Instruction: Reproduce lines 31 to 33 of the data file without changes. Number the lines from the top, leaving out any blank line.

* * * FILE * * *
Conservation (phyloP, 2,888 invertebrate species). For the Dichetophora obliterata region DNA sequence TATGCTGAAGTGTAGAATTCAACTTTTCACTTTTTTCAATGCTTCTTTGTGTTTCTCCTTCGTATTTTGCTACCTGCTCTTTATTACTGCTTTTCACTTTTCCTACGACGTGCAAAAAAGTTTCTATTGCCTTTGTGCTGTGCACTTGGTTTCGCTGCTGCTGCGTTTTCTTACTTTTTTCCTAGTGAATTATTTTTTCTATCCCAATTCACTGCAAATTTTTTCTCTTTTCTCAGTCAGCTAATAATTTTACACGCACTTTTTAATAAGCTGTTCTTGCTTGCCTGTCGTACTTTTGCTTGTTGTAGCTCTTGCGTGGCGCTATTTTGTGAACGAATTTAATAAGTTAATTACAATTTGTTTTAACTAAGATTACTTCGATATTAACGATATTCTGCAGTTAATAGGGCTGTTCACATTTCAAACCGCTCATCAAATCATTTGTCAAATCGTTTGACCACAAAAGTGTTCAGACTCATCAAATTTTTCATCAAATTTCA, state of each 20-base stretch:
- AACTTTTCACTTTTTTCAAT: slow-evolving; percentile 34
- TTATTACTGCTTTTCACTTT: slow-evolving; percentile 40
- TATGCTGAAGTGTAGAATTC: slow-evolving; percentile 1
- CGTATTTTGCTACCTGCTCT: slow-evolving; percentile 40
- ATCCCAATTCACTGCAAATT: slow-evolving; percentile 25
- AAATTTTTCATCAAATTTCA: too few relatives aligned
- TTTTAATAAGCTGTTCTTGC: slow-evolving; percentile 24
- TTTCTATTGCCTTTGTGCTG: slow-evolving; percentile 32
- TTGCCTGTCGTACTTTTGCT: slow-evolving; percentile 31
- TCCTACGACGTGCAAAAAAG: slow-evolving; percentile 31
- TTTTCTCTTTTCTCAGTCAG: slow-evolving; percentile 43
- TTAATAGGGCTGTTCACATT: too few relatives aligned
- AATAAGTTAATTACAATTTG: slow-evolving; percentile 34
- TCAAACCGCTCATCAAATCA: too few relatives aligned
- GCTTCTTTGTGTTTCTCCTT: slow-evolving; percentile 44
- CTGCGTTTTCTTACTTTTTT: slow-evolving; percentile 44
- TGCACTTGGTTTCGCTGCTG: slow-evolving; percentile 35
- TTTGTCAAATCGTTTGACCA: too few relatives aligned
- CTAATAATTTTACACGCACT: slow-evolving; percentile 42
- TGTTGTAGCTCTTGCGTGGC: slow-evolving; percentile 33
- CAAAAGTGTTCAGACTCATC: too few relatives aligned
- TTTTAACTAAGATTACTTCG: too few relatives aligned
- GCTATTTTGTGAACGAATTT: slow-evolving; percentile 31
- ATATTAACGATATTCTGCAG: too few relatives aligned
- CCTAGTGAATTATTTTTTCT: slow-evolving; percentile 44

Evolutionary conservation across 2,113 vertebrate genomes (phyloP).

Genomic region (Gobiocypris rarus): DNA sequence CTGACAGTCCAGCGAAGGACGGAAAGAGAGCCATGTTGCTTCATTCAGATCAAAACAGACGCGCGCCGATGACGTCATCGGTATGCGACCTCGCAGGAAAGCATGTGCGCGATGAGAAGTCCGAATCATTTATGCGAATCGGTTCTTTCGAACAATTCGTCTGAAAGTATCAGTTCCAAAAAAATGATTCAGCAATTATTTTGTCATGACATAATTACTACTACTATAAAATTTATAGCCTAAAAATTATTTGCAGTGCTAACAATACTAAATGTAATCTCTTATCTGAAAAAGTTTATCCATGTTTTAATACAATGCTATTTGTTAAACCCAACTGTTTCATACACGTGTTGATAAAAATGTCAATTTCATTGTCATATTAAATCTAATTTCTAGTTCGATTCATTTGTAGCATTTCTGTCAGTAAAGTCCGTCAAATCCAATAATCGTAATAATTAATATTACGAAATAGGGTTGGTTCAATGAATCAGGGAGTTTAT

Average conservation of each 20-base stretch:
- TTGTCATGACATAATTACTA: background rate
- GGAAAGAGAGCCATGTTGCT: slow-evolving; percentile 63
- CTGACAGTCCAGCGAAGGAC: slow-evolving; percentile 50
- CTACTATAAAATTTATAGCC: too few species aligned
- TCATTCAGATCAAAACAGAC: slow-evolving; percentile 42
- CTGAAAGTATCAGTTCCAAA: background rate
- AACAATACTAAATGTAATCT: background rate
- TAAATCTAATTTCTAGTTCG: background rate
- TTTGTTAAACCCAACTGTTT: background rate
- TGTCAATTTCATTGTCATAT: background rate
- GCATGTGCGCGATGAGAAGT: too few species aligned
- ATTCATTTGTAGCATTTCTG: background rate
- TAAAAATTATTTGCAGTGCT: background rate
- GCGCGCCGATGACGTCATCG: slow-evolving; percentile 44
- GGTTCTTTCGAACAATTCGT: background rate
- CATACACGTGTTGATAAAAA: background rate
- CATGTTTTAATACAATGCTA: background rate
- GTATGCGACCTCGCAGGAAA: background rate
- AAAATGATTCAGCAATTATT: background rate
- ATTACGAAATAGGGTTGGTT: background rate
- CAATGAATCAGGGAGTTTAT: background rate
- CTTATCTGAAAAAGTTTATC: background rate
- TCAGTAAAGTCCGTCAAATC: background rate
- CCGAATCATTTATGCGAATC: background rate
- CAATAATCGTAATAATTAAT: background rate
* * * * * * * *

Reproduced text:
- GGAAAGAGAGCCATGTTGCT: slow-evolving; percentile 63
- CTGACAGTCCAGCGAAGGAC: slow-evolving; percentile 50
- CTACTATAAAATTTATAGCC: too few species aligned